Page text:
Psalm 103

Ο Προοιμιακός (Introductory Psalm read at Vespers)


The start of the Psalm provides us with a description of God’s Creation, and through it, revealing His might and glory. We read of clouds, winds, waters and mountains, all highlighting God’s glory and contrasting small humanity against His greatness and magnitude. But that is not the only image the Psalm projects. Subsequent verses provide a softer image of the Lord’s greatness through all the beautiful elements of Creation such as grasses, springs and trees. There are birds singing and an “earth that is satisfied with the fruit of your work” (v 13).

There is also the image of God feeding all His creatures (v 27-28), which reminds us of God nourishing the Israelites with manna and quail during the forty years in the desert. However, the Psalm is not just about God’s glory and the greatness of His Creation. The idea of God hiding His face (v 29) is a possible reference to all the times God did not help Israel, such as during their constant struggles against foreign oppressors. The hiding of the Lord’s face is His reaction to the idolatry of the Israelites.

The Psalm then returns again to Creation. The use of the word “breath” (v 29) reminds us of how we were created through the breath of God, and “dust” (v 29) also hearkens back to Genesis and where God said to Adam, “For you are dust, and to dust you shall return” (Gen 3:19). This Psalm is not without hope, for in verse 30 there is prophesied the coming of the Holy Spirit at Pentecost: “You shall send forth Your Spirit, and they shall be created”. Through the coming down of the Holy Spirit, God has renewed “the face of the earth” (v 30). This is a renewal of Creation which we experience at our Baptism.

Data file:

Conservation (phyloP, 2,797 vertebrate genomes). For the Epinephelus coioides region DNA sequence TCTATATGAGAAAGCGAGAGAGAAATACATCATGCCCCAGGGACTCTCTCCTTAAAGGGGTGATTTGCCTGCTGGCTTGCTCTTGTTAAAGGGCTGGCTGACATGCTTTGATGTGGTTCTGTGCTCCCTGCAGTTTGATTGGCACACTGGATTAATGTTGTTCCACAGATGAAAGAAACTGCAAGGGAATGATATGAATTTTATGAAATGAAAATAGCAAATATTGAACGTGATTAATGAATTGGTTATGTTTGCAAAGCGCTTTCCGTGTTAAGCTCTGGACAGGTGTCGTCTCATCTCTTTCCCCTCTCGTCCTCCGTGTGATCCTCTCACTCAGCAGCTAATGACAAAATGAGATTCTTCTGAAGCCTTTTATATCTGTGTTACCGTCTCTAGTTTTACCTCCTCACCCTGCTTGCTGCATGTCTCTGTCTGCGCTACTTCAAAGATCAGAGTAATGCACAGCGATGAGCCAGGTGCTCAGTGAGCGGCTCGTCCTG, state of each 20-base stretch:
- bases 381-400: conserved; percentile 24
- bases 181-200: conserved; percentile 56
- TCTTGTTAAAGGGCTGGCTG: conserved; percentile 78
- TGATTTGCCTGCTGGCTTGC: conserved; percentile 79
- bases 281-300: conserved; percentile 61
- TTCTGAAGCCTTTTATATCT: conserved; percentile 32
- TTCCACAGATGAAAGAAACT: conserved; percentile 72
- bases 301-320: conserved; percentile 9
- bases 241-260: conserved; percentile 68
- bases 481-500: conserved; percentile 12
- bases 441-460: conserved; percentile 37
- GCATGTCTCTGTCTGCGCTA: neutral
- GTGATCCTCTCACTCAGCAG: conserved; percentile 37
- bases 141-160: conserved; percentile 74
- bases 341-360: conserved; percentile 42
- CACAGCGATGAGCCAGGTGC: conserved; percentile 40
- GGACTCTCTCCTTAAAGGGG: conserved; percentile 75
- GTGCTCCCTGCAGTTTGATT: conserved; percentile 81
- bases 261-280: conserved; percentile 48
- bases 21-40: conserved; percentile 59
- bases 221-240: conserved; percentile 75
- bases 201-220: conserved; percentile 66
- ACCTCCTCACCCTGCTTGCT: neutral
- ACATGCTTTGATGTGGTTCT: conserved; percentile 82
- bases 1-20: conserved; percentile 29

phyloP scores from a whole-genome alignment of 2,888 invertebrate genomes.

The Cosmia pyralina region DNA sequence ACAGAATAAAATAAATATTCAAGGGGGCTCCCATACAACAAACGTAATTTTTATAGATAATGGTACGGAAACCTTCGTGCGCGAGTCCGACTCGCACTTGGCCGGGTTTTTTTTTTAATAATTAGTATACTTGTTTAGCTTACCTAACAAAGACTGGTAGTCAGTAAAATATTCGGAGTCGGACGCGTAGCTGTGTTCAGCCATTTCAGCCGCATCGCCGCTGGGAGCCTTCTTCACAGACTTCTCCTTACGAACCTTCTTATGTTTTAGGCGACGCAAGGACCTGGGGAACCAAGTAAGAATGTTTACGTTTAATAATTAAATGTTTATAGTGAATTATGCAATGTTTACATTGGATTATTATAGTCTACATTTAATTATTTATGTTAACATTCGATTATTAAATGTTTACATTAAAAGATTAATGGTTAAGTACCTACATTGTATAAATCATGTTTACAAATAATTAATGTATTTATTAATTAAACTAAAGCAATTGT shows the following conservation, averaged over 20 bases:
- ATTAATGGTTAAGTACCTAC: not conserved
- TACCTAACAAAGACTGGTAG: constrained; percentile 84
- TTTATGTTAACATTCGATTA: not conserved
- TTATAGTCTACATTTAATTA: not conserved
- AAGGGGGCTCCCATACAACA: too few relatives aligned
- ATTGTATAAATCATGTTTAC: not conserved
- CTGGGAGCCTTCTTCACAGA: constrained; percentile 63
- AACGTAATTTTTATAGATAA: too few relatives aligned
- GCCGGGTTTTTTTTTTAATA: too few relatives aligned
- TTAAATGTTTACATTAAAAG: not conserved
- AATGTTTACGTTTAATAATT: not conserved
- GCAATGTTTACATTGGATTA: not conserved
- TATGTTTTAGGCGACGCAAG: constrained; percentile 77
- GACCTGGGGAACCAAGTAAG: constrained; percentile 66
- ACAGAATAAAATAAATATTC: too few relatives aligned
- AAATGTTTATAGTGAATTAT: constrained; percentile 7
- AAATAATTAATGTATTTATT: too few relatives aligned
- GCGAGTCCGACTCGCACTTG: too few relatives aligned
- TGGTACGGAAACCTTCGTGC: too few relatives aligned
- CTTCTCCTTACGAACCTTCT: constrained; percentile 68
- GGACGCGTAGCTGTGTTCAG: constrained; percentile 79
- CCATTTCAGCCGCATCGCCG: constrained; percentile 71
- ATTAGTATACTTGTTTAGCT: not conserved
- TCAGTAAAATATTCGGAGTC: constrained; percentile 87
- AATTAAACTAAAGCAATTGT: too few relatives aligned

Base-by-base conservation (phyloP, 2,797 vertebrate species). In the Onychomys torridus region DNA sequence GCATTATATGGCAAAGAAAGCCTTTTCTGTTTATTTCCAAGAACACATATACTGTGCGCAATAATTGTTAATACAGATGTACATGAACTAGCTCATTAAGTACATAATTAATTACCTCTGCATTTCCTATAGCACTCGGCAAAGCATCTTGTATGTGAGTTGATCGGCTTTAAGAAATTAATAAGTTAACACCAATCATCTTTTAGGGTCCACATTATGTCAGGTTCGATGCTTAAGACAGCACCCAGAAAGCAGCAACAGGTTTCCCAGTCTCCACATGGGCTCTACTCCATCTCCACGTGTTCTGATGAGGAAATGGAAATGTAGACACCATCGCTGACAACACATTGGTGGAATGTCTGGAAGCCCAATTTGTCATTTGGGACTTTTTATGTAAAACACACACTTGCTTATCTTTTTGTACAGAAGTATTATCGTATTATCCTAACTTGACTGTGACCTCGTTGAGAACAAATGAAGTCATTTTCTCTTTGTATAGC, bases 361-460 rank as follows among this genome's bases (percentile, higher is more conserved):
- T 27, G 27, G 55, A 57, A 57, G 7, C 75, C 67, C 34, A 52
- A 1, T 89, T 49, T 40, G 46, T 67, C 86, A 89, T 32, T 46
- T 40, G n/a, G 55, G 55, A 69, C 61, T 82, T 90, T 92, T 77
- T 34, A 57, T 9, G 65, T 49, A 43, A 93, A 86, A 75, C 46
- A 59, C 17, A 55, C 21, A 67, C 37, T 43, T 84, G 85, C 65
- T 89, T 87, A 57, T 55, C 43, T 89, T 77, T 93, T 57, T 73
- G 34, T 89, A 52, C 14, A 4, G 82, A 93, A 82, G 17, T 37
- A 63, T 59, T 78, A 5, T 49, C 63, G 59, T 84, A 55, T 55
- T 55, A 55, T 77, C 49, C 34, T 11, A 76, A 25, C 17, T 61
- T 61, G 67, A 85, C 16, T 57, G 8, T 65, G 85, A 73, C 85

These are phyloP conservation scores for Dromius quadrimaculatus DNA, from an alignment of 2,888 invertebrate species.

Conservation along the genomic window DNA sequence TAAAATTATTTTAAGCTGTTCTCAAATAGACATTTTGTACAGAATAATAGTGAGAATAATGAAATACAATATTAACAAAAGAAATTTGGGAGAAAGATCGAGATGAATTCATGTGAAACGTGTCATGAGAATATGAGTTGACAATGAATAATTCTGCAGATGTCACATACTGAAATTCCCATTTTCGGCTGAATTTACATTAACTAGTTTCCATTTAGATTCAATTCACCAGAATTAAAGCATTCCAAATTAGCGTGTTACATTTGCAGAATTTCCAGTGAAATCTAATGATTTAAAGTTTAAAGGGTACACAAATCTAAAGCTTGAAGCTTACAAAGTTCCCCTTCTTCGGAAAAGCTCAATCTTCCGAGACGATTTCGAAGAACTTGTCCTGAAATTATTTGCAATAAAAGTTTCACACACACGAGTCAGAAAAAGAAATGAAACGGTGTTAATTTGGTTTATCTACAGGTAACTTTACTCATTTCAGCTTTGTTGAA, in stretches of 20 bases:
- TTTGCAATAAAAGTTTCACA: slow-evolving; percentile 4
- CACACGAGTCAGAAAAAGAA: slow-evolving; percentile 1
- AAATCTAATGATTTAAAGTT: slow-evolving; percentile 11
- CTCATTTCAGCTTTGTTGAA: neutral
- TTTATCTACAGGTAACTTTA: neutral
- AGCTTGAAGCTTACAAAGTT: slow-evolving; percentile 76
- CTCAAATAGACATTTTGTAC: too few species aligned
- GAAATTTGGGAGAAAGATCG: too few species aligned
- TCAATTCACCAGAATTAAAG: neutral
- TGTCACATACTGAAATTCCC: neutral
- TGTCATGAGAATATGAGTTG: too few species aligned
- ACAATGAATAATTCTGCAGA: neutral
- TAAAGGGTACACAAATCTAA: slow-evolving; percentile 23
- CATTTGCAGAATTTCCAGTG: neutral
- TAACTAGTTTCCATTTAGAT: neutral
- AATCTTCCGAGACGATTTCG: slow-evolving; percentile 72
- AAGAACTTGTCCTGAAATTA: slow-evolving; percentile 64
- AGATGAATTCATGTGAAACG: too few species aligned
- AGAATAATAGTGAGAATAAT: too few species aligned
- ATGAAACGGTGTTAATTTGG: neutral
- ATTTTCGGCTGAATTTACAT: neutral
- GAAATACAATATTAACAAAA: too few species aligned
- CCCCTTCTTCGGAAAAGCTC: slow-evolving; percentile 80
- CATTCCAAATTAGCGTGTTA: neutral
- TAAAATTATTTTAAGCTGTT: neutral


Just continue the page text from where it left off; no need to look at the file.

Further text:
Each and every one of us is called to “sing to the Lord all my life” (v 33), hoping that our words be “pleasing to Him” (v 34). If we do these things, we “shall be glad in the Lord” (v 34). After calling for the destruction of sin, the Psalm ends precisely as it began – “Bless the Lord, O my soul!” (v 35).


Source: Lychnos December 2017 / January 2018